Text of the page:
Heavenly Creatures 1994

Directed by Peter Jackson Treasures

Returning to the Festival is Peter Jackson’s sublime 1994 film about the notorious Parker-Hulme murder drew rapturous acclaim and brought the former splatter king a newfound mainstream respectability.

Aug 12

The Civic

108 minutes Colour



Jim Booth


Peter Jackson


Frances Walsh
Peter Jackson


Alun Bollinger


Jamie Selkirk

Production Designer

Grant Major

Costume Designer

Ngila Dickson

Original Music

Peter Dasent


Melanie Lynskey
Kate Winslet
Diana Kent
Sarah Peirse
Clive Merrison
Simon O’Connor
Jed Brophy
Kirsti Ferry
Andrea Sanders
Ben Skjellerup


We’re delighted to present special 30th Anniversary screenings of Heavenly Creatures back where we first presented the World Premiere of Peter Jackson’s ground-breaking film. We can’t put it any better than Bill Gosden did back then, so here is his 1994 programme note introducing Heavenly Creatures to the world.

“Peter Jackson was outrageous before, but the outrageousness of his first G-rated movie is something else entirely: he catches us up in the heart-thumping breathlessness of two schoolgirls, giddy with joy and fright at the brilliance of each other’s romantic aspirations. Heavenly Creatures is the whirling, soaring rhapsody that ensues when two misfit imaginations suddenly fit – and lock into a single, gloriously empowering vision. Theirs is certainly not the Christchurch of punts and daffodils being perpetrated in the ’50s ‘Pictoral Parade’ with which Jackson introduces his setting. But it may be the equally improbable city where a schoolgirl choir imprisons the lilt of a gospel hymn in prim, clipped elocution: you can’t always tell when Christchurch is being refracted through the protagonists’ conviction that they live in the stuffiest city on earth.

But you know for sure when their romantic vision of the place prevails. Not since Utu have there been such ecstatic flights of fancy in New Zealand filmmaking. And there’s never been such light-headed delight in cinema magic. Special effects conjure up castles in the air, then rush you through their portals and up, up, up to the parapets. And just as you’re thinking, whoooaa, this is getting nutty, there’s the frisson as you remember: this ‘intense’ friendship between the teenage girls Pauline Rieper and Juliet Hulme is famous for a reason. Together they hatched a plot to kill Pauline’s mother – and then, God help us, murder her is what they did. Forty years on, this story is still recalled in New Zealand as a warning of the dangers of ‘unnatural’ closeness between girls: what possessed these daughters of darkness?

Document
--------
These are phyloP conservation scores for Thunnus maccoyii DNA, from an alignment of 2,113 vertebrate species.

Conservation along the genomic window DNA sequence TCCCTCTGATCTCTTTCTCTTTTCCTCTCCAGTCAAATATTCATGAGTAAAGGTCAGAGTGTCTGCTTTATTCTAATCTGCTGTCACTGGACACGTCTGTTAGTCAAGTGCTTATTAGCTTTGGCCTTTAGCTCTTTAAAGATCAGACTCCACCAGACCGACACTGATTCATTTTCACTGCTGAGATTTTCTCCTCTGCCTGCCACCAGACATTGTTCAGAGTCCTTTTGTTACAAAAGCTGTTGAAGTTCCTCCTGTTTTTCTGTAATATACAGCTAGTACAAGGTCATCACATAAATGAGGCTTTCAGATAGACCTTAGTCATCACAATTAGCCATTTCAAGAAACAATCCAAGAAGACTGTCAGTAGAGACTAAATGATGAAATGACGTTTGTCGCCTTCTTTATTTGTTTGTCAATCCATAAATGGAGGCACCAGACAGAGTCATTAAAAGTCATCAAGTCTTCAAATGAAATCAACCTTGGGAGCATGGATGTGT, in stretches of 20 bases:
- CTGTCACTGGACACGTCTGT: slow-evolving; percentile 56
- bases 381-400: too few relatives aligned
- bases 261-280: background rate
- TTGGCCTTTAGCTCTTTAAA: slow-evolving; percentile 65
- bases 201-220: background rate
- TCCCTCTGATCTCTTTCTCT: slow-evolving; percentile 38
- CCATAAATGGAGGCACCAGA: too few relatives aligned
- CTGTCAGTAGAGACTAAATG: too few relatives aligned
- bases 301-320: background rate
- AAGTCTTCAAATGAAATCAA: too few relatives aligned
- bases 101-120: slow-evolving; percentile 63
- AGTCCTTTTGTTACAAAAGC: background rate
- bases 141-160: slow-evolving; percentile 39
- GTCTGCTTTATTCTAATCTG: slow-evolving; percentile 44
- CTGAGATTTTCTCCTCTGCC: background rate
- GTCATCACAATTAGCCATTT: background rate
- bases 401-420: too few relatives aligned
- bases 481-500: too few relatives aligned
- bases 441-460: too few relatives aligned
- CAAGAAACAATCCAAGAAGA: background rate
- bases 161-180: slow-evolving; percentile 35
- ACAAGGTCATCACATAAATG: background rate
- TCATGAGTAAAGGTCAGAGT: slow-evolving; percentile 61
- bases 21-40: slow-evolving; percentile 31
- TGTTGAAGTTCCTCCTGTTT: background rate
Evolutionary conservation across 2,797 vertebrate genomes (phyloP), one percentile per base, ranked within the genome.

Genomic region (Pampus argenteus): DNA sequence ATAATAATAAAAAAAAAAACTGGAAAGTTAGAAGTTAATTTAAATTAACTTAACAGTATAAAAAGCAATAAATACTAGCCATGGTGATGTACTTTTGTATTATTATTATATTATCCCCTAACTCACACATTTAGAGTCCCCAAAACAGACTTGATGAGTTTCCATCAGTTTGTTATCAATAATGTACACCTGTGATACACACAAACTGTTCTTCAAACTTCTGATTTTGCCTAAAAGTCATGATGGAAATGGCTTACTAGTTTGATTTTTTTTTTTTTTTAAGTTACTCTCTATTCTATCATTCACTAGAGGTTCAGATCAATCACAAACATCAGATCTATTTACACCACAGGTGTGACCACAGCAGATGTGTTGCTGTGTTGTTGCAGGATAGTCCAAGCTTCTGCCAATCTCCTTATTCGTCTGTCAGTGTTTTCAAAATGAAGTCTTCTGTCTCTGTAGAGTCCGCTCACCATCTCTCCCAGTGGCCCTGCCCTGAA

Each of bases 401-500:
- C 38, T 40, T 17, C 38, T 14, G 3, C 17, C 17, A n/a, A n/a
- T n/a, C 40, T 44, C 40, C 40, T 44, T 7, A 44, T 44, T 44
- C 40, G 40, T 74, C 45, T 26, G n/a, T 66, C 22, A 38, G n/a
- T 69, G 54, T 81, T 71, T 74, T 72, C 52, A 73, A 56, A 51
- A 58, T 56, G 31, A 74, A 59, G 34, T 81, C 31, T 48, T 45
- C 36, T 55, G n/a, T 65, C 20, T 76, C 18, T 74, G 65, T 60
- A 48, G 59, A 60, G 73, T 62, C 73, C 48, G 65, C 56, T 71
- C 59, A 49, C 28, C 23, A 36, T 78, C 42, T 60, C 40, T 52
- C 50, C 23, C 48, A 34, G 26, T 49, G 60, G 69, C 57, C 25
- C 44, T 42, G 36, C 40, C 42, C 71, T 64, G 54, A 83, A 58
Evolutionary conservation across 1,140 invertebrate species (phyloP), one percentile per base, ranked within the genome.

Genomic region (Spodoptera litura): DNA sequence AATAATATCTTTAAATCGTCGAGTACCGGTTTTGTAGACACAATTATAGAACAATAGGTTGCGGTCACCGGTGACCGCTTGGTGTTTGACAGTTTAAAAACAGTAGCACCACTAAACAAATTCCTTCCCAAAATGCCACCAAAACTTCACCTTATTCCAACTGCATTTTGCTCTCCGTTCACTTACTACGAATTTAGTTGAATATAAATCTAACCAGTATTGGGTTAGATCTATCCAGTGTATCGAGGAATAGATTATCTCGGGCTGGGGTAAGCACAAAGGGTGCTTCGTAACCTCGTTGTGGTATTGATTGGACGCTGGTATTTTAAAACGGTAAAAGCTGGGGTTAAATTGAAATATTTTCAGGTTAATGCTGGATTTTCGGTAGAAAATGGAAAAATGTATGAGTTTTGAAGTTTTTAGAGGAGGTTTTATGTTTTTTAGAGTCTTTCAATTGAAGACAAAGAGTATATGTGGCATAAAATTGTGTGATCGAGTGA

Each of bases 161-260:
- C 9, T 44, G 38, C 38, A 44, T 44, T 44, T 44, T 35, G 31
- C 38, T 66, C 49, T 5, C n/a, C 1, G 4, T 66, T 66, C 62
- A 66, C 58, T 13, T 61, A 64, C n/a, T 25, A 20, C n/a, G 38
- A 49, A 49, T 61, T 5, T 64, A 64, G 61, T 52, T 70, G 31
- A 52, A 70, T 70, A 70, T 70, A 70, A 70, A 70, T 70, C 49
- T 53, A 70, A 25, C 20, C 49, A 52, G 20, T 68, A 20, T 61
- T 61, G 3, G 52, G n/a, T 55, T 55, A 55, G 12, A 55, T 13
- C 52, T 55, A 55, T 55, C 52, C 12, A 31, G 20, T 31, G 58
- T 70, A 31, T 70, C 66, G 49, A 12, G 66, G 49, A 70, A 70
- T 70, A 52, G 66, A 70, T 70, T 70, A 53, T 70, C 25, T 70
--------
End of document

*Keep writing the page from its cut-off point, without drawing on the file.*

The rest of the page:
Jackson, who actively sought infamy in his earlier films, has had ample opportunity to test the starch of polite society’s aversion. His own frenzied, transforming visions have not been universally applauded – as the Festival can attest. This may help explain the utter clarity of his imaginative identification with the girls. It does not account for the wonderful new fluency in this work, the assurance of tone, or the refinement and ebullient funniness of a script – co-written with Fran Walsh – which shows us plenty that the fantasists don’t see. His heavenly creatures may have been tragically misunderstood, but we’re given a fair and touching understanding of the decorous little English province that they so unnerved and which they helped to unmake. For a film that takes its audience on such an emotional joyride, Heavenly Creatures is rich, detailed and resonant on so many levels.

There is not the space here to enumerate the security and vividness with which the performances are etched into an apparently insecure surface. The two young leads embody their characters indelibly: the film seems to swirl about them. Alun Bollinger’s breathtaking CinemaScope is an equally crucial player and may start an international tourist stampede to the Port Hills when Heavenly Creatures becomes the sensational new movie from New Zealand in cinemas around the world. There is no debate; this one was nourished all the way to startling fruition in New Zealand. And it is, in the best possible way, sensational. The Festival is privileged to host the world premiere.”

Bill Gosden, Wellington Film Festival 1994